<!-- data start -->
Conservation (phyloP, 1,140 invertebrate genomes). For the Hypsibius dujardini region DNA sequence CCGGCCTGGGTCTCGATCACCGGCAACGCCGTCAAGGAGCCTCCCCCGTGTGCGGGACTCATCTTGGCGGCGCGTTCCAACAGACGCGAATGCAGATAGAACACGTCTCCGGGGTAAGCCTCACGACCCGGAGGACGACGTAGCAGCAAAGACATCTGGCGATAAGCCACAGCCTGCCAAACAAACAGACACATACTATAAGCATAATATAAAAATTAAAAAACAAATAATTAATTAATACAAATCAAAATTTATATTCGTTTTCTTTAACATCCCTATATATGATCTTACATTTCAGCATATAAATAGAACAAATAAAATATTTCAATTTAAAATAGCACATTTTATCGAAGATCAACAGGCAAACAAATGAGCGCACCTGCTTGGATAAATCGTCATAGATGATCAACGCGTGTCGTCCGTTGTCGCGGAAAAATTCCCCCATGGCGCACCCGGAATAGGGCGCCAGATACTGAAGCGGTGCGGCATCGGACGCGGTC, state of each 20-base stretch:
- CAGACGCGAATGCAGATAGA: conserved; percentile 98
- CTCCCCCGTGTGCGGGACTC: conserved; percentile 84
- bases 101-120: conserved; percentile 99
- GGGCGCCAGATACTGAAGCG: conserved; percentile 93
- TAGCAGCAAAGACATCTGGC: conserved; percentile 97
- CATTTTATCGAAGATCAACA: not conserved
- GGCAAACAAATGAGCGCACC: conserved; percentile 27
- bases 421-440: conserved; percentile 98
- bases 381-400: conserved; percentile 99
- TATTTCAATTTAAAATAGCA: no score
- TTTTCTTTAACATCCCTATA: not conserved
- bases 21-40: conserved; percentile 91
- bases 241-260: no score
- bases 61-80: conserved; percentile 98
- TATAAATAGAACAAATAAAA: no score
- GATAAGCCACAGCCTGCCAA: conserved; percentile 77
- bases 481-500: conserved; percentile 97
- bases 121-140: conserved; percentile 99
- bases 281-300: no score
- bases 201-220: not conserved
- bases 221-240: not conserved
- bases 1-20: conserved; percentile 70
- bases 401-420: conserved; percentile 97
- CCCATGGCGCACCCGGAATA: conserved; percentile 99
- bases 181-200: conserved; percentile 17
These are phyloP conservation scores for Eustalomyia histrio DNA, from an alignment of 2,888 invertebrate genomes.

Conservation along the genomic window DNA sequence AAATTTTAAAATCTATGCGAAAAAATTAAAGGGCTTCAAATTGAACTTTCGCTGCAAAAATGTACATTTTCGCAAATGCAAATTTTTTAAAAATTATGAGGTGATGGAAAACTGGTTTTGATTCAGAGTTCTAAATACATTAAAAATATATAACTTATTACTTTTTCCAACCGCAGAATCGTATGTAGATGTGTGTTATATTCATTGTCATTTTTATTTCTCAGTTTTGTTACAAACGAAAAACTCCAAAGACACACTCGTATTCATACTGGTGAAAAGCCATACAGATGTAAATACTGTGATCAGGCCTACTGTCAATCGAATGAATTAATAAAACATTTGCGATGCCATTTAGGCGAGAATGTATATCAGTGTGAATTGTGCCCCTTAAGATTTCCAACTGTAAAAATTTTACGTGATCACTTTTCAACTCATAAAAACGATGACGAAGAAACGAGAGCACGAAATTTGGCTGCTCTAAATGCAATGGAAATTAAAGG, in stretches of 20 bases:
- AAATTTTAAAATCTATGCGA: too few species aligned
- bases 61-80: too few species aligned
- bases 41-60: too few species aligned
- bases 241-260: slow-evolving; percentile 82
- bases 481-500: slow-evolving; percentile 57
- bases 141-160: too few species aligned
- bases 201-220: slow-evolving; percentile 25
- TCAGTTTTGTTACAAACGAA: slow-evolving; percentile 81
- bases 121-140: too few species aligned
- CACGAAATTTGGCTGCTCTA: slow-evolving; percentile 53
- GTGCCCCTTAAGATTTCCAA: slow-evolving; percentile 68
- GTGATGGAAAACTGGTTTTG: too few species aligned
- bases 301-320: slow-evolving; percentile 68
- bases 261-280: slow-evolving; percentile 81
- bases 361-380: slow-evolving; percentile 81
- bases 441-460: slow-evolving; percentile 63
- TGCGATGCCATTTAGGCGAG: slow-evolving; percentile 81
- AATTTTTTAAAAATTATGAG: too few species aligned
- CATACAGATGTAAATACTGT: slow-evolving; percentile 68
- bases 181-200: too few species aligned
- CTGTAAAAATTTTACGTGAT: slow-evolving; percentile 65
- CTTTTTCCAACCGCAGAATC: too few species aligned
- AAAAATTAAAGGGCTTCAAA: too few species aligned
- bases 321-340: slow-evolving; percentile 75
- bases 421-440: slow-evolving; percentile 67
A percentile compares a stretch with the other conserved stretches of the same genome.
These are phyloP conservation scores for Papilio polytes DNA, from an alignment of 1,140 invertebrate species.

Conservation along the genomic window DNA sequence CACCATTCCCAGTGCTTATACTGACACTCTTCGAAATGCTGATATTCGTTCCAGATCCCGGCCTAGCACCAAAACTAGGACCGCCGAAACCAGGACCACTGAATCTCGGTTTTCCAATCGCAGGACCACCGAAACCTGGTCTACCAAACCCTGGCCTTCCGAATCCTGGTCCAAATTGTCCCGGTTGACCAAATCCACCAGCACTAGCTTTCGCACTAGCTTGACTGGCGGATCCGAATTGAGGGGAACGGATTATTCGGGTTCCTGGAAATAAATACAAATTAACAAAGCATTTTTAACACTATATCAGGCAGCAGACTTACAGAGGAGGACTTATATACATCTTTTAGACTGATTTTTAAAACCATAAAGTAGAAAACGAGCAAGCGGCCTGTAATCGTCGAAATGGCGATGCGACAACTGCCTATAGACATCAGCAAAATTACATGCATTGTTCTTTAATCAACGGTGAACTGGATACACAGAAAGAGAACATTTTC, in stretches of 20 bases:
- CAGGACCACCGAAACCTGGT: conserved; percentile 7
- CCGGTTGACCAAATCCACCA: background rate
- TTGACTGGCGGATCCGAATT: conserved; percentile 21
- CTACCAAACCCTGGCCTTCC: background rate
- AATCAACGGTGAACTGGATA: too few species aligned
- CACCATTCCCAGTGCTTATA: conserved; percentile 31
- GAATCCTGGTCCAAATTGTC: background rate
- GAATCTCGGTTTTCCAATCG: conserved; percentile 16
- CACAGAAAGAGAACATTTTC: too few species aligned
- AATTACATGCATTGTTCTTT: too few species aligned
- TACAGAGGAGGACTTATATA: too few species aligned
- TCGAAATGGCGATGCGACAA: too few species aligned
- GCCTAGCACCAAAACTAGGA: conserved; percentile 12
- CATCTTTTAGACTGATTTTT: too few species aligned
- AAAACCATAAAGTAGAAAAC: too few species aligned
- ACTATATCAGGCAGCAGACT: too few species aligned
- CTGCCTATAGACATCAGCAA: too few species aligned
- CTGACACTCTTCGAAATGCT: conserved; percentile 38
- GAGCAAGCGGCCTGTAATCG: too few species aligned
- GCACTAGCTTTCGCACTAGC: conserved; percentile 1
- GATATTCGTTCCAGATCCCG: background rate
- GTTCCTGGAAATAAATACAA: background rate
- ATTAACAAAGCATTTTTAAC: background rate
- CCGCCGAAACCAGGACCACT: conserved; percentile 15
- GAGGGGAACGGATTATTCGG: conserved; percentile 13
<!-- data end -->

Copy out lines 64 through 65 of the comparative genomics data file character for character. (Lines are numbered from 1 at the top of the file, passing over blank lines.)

- GAATCTCGGTTTTCCAATCG: conserved; percentile 16
- CACAGAAAGAGAACATTTTC: too few species aligned